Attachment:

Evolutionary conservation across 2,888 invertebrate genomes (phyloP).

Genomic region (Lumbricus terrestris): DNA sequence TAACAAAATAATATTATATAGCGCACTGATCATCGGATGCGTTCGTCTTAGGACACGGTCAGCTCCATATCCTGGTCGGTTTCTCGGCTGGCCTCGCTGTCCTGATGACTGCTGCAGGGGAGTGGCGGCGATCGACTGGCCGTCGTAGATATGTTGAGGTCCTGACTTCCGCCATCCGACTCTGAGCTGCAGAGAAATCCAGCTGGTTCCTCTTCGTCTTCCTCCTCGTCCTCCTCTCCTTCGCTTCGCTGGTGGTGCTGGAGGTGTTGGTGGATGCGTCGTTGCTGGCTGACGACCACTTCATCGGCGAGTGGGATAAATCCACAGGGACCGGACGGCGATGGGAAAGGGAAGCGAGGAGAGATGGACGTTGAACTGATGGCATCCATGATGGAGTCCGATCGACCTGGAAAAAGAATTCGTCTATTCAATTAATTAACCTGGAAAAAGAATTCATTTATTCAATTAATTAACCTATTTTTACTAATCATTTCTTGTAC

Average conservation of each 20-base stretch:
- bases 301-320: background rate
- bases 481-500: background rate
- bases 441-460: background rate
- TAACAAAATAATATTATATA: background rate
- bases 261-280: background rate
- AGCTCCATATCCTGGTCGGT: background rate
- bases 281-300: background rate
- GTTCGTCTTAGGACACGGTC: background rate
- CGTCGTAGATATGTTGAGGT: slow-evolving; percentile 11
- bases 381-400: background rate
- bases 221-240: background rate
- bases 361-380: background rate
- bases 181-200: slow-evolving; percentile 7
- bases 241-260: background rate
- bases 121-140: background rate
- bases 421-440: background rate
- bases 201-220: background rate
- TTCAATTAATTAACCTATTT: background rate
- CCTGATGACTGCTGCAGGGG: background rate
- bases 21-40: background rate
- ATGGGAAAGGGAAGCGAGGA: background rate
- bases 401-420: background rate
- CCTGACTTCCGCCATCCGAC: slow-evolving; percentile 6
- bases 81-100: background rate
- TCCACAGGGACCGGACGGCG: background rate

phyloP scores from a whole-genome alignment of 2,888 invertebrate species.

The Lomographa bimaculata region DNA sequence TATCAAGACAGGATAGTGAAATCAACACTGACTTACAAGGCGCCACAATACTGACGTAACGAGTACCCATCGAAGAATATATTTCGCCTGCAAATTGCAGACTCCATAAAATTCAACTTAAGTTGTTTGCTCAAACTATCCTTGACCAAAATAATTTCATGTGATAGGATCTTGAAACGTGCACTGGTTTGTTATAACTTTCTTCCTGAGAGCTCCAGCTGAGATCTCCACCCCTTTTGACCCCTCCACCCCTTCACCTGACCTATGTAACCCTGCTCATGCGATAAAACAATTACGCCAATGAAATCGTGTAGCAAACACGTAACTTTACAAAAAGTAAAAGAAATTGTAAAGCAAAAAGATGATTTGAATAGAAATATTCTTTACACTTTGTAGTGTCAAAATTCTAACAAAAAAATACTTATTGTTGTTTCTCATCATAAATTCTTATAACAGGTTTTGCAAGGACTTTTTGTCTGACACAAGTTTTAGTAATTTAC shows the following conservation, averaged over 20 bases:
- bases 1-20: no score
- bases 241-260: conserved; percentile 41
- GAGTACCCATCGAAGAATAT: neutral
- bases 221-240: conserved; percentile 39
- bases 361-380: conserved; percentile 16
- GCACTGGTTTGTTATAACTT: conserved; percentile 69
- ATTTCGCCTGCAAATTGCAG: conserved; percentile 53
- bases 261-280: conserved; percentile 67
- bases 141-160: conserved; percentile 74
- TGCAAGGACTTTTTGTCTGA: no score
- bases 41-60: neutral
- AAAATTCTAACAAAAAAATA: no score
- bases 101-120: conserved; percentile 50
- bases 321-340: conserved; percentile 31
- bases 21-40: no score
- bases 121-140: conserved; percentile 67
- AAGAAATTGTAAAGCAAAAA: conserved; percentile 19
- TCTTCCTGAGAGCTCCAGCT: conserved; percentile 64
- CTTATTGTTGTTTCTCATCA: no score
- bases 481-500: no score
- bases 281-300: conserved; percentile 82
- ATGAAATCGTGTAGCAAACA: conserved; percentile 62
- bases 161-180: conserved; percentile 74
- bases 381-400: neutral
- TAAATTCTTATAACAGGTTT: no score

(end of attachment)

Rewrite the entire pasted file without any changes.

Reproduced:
Evolutionary conservation across 2,888 invertebrate genomes (phyloP).

Genomic region (Lumbricus terrestris): DNA sequence TAACAAAATAATATTATATAGCGCACTGATCATCGGATGCGTTCGTCTTAGGACACGGTCAGCTCCATATCCTGGTCGGTTTCTCGGCTGGCCTCGCTGTCCTGATGACTGCTGCAGGGGAGTGGCGGCGATCGACTGGCCGTCGTAGATATGTTGAGGTCCTGACTTCCGCCATCCGACTCTGAGCTGCAGAGAAATCCAGCTGGTTCCTCTTCGTCTTCCTCCTCGTCCTCCTCTCCTTCGCTTCGCTGGTGGTGCTGGAGGTGTTGGTGGATGCGTCGTTGCTGGCTGACGACCACTTCATCGGCGAGTGGGATAAATCCACAGGGACCGGACGGCGATGGGAAAGGGAAGCGAGGAGAGATGGACGTTGAACTGATGGCATCCATGATGGAGTCCGATCGACCTGGAAAAAGAATTCGTCTATTCAATTAATTAACCTGGAAAAAGAATTCATTTATTCAATTAATTAACCTATTTTTACTAATCATTTCTTGTAC

Average conservation of each 20-base stretch:
- bases 301-320: background rate
- bases 481-500: background rate
- bases 441-460: background rate
- TAACAAAATAATATTATATA: background rate
- bases 261-280: background rate
- AGCTCCATATCCTGGTCGGT: background rate
- bases 281-300: background rate
- GTTCGTCTTAGGACACGGTC: background rate
- CGTCGTAGATATGTTGAGGT: slow-evolving; percentile 11
- bases 381-400: background rate
- bases 221-240: background rate
- bases 361-380: background rate
- bases 181-200: slow-evolving; percentile 7
- bases 241-260: background rate
- bases 121-140: background rate
- bases 421-440: background rate
- bases 201-220: background rate
- TTCAATTAATTAACCTATTT: background rate
- CCTGATGACTGCTGCAGGGG: background rate
- bases 21-40: background rate
- ATGGGAAAGGGAAGCGAGGA: background rate
- bases 401-420: background rate
- CCTGACTTCCGCCATCCGAC: slow-evolving; percentile 6
- bases 81-100: background rate
- TCCACAGGGACCGGACGGCG: background rate

phyloP scores from a whole-genome alignment of 2,888 invertebrate species.

The Lomographa bimaculata region DNA sequence TATCAAGACAGGATAGTGAAATCAACACTGACTTACAAGGCGCCACAATACTGACGTAACGAGTACCCATCGAAGAATATATTTCGCCTGCAAATTGCAGACTCCATAAAATTCAACTTAAGTTGTTTGCTCAAACTATCCTTGACCAAAATAATTTCATGTGATAGGATCTTGAAACGTGCACTGGTTTGTTATAACTTTCTTCCTGAGAGCTCCAGCTGAGATCTCCACCCCTTTTGACCCCTCCACCCCTTCACCTGACCTATGTAACCCTGCTCATGCGATAAAACAATTACGCCAATGAAATCGTGTAGCAAACACGTAACTTTACAAAAAGTAAAAGAAATTGTAAAGCAAAAAGATGATTTGAATAGAAATATTCTTTACACTTTGTAGTGTCAAAATTCTAACAAAAAAATACTTATTGTTGTTTCTCATCATAAATTCTTATAACAGGTTTTGCAAGGACTTTTTGTCTGACACAAGTTTTAGTAATTTAC shows the following conservation, averaged over 20 bases:
- bases 1-20: no score
- bases 241-260: conserved; percentile 41
- GAGTACCCATCGAAGAATAT: neutral
- bases 221-240: conserved; percentile 39
- bases 361-380: conserved; percentile 16
- GCACTGGTTTGTTATAACTT: conserved; percentile 69
- ATTTCGCCTGCAAATTGCAG: conserved; percentile 53
- bases 261-280: conserved; percentile 67
- bases 141-160: conserved; percentile 74
- TGCAAGGACTTTTTGTCTGA: no score
- bases 41-60: neutral
- AAAATTCTAACAAAAAAATA: no score
- bases 101-120: conserved; percentile 50
- bases 321-340: conserved; percentile 31
- bases 21-40: no score
- bases 121-140: conserved; percentile 67
- AAGAAATTGTAAAGCAAAAA: conserved; percentile 19
- TCTTCCTGAGAGCTCCAGCT: conserved; percentile 64
- CTTATTGTTGTTTCTCATCA: no score
- bases 481-500: no score
- bases 281-300: conserved; percentile 82
- ATGAAATCGTGTAGCAAACA: conserved; percentile 62
- bases 161-180: conserved; percentile 74
- bases 381-400: neutral
- TAAATTCTTATAACAGGTTT: no score